‘What is exciting is that this helicopter has flown hundreds, if not thousands of times, but always in simulations, said Håvard Fjær Grip, Ingenuity Chief Pilot, following the first flight.

On April 22, the copter marked another successful flight, which was higher than the previous, when it climbed to 16 feet above the surface, hovered, tilted slightly and then moved seven feet sideways – and this is when it snapped the color images.

A part of Ingenuity’s shadow was captured as it hovered over the dusty Martian landscape on April 22.

And the image also shows tread markings left in the ground by Perseverance’s six tires during the trip of dropping Ingenuity off at the Martian airfield that has since been named ‘Wright Brothers Field.’

‘As an homage to the two innovative bicycle makers from Dayton, this first of many airfields on other worlds will now be known as Wright Brothers Field, in recognition of the ingenuity and innovation that continue to propel exploration,’ said NASA Associate Administrator for Science Thomas Zurbuchen said during a livestream following Ingenuity’s first flight.

‘While these two iconic moments in aviation history may be separated by time and 173 million miles of space, they now will forever be linked.’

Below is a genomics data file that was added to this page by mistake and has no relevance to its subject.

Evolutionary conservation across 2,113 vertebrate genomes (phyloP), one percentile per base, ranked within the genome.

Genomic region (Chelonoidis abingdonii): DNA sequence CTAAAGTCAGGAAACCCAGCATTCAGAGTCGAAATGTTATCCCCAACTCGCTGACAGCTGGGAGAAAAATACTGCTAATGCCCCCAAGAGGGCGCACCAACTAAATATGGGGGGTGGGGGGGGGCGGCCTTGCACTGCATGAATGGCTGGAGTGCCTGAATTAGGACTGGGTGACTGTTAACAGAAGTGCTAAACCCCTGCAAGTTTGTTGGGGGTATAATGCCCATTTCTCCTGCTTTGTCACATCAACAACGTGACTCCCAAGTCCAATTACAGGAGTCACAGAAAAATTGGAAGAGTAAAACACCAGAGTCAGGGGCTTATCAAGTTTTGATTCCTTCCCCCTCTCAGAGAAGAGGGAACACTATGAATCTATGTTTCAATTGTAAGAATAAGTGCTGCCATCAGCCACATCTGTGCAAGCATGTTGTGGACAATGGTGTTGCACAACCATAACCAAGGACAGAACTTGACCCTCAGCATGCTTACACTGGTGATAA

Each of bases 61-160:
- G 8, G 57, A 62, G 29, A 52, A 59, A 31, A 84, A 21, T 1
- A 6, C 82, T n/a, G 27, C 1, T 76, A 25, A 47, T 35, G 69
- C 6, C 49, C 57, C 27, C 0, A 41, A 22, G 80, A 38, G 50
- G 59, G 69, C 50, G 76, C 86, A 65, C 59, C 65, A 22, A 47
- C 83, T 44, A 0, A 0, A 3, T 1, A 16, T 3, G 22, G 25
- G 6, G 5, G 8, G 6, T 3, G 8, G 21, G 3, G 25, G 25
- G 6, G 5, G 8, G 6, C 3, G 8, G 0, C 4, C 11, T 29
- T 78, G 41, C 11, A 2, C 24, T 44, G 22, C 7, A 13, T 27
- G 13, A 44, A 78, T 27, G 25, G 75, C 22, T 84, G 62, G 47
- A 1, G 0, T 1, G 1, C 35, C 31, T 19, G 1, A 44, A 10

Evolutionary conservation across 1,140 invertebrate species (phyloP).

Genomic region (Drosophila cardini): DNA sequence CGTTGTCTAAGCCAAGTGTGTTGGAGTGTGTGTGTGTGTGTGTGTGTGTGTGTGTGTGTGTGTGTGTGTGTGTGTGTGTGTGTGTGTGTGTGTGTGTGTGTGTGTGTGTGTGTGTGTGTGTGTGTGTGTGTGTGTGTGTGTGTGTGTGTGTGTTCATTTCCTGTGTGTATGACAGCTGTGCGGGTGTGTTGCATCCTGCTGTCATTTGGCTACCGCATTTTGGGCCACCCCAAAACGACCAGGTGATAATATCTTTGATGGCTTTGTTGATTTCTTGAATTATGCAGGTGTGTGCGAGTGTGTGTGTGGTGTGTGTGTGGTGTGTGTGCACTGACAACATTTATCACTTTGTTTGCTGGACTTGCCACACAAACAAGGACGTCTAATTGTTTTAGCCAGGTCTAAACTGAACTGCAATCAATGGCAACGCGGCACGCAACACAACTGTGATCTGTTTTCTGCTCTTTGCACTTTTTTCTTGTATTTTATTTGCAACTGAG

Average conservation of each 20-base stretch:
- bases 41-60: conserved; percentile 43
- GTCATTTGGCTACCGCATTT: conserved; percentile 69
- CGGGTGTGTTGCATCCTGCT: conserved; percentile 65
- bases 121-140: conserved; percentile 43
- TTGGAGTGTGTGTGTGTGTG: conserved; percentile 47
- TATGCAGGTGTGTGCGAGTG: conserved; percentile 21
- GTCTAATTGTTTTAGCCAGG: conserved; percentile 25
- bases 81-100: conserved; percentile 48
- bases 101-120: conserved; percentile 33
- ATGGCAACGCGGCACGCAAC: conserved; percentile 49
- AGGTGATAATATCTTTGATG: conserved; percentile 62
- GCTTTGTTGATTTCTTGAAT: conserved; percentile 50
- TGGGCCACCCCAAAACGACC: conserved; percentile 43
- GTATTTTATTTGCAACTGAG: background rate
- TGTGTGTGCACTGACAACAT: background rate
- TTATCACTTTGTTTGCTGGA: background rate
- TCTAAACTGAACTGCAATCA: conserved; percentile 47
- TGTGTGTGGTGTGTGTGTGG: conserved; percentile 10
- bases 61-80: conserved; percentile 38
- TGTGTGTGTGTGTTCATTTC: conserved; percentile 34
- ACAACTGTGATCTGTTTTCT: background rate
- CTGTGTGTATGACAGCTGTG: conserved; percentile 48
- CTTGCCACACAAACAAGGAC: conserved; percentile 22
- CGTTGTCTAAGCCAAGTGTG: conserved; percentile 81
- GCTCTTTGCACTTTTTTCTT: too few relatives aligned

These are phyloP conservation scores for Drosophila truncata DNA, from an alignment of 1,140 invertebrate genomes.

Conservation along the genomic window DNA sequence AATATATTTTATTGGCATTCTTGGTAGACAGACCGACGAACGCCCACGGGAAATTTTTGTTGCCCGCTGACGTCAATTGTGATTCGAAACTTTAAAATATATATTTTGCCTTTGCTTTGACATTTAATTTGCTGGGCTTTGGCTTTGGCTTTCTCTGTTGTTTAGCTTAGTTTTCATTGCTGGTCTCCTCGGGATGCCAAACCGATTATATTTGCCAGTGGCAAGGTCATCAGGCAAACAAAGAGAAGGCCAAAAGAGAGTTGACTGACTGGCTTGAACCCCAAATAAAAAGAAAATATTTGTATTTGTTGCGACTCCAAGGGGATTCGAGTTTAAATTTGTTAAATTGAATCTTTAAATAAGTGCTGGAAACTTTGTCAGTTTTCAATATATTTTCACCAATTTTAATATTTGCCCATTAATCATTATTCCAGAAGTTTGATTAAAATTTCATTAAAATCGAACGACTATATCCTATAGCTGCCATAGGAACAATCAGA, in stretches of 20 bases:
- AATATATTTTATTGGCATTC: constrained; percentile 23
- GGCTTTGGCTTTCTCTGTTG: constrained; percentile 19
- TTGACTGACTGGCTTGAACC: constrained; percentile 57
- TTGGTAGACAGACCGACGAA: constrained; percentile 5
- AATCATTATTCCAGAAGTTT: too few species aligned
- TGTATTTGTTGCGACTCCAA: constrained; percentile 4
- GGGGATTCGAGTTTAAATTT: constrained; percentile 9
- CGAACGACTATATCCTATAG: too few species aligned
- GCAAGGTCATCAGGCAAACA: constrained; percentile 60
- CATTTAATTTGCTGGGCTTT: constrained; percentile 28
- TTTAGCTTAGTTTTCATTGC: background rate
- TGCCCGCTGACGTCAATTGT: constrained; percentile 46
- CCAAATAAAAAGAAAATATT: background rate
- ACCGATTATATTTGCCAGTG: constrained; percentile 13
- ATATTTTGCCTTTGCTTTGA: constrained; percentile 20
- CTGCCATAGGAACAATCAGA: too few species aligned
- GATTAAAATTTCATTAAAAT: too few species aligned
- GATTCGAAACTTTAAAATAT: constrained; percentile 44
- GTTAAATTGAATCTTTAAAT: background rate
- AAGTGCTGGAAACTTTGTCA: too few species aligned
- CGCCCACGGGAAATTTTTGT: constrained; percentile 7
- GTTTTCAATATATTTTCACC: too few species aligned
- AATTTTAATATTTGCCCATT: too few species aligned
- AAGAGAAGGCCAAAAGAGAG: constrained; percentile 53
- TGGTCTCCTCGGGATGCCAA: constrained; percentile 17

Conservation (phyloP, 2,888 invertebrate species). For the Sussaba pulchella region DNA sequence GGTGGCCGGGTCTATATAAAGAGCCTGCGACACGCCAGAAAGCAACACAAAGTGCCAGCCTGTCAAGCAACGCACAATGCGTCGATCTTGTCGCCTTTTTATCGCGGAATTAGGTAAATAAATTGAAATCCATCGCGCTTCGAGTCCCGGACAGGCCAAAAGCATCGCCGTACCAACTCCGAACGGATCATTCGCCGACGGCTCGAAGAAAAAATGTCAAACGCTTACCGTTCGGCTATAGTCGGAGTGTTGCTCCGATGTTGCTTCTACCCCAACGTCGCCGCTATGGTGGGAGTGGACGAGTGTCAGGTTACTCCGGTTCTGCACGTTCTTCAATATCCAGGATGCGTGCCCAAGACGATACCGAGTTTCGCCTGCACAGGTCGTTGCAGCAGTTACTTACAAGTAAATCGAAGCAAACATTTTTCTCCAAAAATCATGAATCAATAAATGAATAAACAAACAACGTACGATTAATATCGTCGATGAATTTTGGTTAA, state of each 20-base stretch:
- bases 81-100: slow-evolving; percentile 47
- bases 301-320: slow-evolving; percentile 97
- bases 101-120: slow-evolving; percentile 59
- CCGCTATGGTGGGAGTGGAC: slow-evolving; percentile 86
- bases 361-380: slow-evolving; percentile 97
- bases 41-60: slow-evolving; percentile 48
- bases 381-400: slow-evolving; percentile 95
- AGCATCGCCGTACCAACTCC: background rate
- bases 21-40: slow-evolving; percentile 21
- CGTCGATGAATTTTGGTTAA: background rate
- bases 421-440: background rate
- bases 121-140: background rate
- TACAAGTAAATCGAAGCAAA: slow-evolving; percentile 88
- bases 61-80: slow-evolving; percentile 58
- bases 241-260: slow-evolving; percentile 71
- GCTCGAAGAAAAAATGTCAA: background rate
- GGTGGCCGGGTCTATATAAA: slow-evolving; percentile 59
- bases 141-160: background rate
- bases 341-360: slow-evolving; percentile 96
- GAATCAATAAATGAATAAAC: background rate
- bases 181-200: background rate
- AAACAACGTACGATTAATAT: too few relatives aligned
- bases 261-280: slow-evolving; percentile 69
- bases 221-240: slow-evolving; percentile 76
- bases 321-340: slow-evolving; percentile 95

Ingenuity snapped the historic images by pointing its high-powered camera 22 degrees below the horizon.

‘Perseverance itself is located top center, just out frame. ‘Wright Brothers Field’ is in the vicinity of the helicopter’s shadow, bottom center, with the actual point of takeoff of the helicopter just below the image,’ NASA shard in a statement.

On April 22, the copter marked another successful flight, which was higher than the previous, when it climbed to 16 feet above the surface, hovered, tilted slightly and then moved seven feet sideways – and this is when it snapped the color images

Ingenuity completed its third (pictured) powered flight on Mars this past Sunday. The copter covered a light distance of 64 feet while hitting speeds of 4.5mpg – four times faster than before

‘A portion of the landing pads on two of the helicopter’s four landing legs can be seen in on the left and right sides of the image, and a small portion of the horizon can be seen at the upper right and left corners.’

Ingenuity completed its third powered flight on Mars this past Sunday.

The copter covered a light distance of 64 feet while hitting speeds of 4.5mpg – four times faster than before.

The Perseverance rover, which carried the four-pound rotorcraft to Mars, filmed the 80-second third flight on Mastcam-Z. NASA said Sunday that video clips would be sent to Earth in the coming days.

NASA announced it is now preparing for a fourth flight. Each flight is planned to be of increasing difficulty in order to push Ingenuity to its limits.

The Ingenuity experiment will end in one month in order to let Perseverance return to its main task: searching for signs of past microbial life on Mars.